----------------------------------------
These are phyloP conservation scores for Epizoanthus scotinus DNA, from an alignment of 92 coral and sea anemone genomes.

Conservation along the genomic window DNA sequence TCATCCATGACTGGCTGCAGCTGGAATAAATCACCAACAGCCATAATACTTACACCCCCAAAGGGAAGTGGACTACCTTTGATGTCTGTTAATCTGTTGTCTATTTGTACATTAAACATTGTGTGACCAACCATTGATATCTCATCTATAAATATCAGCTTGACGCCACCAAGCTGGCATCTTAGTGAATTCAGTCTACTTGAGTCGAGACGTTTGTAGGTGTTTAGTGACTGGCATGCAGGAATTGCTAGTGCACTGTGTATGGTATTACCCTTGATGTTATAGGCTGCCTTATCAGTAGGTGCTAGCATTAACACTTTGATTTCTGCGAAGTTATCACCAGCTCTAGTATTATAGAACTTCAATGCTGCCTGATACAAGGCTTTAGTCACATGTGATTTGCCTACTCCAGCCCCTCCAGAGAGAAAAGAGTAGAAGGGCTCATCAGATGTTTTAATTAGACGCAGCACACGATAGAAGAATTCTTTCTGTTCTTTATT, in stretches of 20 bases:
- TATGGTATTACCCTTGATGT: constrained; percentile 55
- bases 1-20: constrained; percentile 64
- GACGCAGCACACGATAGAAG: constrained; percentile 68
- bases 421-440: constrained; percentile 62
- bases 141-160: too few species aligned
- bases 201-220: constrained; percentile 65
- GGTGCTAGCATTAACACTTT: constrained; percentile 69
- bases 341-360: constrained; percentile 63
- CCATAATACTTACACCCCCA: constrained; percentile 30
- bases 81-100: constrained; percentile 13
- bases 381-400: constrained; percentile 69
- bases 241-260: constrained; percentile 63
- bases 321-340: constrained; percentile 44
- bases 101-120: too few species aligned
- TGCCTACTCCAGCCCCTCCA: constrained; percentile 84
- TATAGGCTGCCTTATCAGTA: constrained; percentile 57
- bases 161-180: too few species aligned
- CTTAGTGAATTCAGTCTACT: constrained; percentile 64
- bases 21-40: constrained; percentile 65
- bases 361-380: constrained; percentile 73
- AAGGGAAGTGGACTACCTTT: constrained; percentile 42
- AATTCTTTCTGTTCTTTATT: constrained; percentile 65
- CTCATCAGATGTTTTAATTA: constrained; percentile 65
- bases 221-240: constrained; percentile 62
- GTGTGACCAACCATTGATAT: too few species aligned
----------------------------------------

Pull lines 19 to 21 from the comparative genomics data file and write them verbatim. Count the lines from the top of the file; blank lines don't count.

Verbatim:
- bases 161-180: too few species aligned
- CTTAGTGAATTCAGTCTACT: constrained; percentile 64
- bases 21-40: constrained; percentile 65